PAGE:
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May 2019 Rachel Glaser

May 2, 2019

My name is Rachel Glaser and I suffered a traumatic brain injury in August of 2004. My boyfriend at the time was using drugs and wouldn’t move out of my home. Things escalated after many nights of arguing about his leaving and my boyfriend strangled me in front of my four-year-old son. When he released his grip from my throat, I fell to the floor, unable to move by body, essentially paralyzed. I have no idea how long I couldn’t move my body for. I eventually called the police and when they arrived, they called an ambulance to take me to the hospital.

As a result of my boyfriend’s attack, I suffered whiplash and spinal cord compression. The neurosurgeon explained that if I did not have spinal fusion, my injuries would result in paralysis. I went to work the following day as if nothing happened. However, a lot had happened. From the effects of strangulation, I had a compressed spinal cord, nerve damage, and a brain injury that took me nine years to actually accept. After the assault, in my attempt to stand, I sprained my ankle. Trying to help my son heal from PTSD and knowing that I could be paralyzed was more than enough to handle.

I was also working a very stressful job. After the assault, I struggled to perform well. I struggled with short-term memory, difficulty learning new things, and auditory sensory issues. I was a little irritable and easily overwhelmed. I would get dizzy if I turned my head around to talk to someone if I was walking, and I had balance issues. I, however, was in denial that I suffered a brain injury. I was always tired and drank coffee all day to stay awake. I had to drag myself out of bed in the morning and I went to bed as soon as I put my four-year-old to sleep. I had to push myself as hard as I could to carry on. I was a single mother working full time with no assistance from anyone! Housework took longer for me to do, so I never had down time. I canceled social engagements because I didn’t have the time or energy.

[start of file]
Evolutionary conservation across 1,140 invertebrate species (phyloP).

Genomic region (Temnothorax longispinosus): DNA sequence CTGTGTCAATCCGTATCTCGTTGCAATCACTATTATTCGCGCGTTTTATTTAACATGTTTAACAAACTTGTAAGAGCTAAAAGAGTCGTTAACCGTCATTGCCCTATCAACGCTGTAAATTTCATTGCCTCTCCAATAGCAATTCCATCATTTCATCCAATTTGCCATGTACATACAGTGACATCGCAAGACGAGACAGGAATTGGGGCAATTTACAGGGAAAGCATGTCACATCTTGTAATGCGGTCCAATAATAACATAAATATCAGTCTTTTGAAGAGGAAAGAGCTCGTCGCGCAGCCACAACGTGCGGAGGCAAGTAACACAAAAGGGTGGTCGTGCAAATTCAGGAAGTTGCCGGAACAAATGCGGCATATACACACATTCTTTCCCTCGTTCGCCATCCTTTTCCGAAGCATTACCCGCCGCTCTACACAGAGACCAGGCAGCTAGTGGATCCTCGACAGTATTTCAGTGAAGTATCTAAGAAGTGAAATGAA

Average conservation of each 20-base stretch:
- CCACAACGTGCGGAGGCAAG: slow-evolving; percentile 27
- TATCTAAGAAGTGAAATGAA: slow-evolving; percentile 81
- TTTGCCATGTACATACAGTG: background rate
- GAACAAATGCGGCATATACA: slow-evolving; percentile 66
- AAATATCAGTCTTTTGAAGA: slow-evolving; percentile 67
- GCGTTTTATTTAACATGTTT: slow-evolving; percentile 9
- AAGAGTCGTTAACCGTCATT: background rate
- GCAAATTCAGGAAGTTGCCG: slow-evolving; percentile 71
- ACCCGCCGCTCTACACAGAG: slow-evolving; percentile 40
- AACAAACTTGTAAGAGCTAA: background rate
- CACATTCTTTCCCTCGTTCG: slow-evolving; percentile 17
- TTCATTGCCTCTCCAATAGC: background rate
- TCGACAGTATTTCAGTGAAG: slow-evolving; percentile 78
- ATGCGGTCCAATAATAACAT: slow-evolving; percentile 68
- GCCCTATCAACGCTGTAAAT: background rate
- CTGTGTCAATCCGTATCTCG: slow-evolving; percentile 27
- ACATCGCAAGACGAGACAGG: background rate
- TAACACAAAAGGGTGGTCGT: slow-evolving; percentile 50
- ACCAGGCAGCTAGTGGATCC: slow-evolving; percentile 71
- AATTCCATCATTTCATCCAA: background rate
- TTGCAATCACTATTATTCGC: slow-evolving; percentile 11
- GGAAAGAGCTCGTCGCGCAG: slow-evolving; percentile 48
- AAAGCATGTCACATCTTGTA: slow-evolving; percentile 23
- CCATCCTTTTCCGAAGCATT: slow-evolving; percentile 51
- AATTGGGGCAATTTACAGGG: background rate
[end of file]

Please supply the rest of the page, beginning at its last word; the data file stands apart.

In 2006, I gave birth to his child. I felt that all of the secrets were being exposed because everyone comes to visit you and see your baby. I couldn’t hide anymore. In the delivery room, my blood pressure rose to a deadly level for me and the baby. The nurse asked certain people to leave the room and she put me on oxygen. The baby and I could have died.

That was the second lack of oxygen assault on my brain and this time, I couldn’t hide it. When I would turn my head around, I would fall to the ground. One time I was holding the baby and I fell but landed on my kneecaps to protect the baby. That hurt so badly and it fractured some bones as an MRI showed years later. I had balance issues just walking, and when stressors hit, I would dissociate from my body, as I couldn’t physically handle the emotional pain. I would be overwhelmed with laundry and dishes, and feel faint when in the presence of my ex. My short-term memory was depleted even more. I couldn’t remember how much my baby weighed or what time he was born. Numbers now jumbled in my head and I couldn’t say his birth date with the year correctly. All I wanted to do was sleep.

The nurses and doctors checked my blood pressure for days and weeks after my son was born. I still did not accept the brain injury. I knew I couldn’t go back working my stressful, multi-tasking job, though. I tried to demote myself by interviewing for lower positions in the company but since my speech and words were jumbled, I was not hired. The interviewers said that on paper they would hire me, but my interview was so poor that they couldn’t. I went to human resources and told them that unless they could give me a different job, I was leaving. I called the disability department and they couldn’t promise anything but I had no option but to walk out.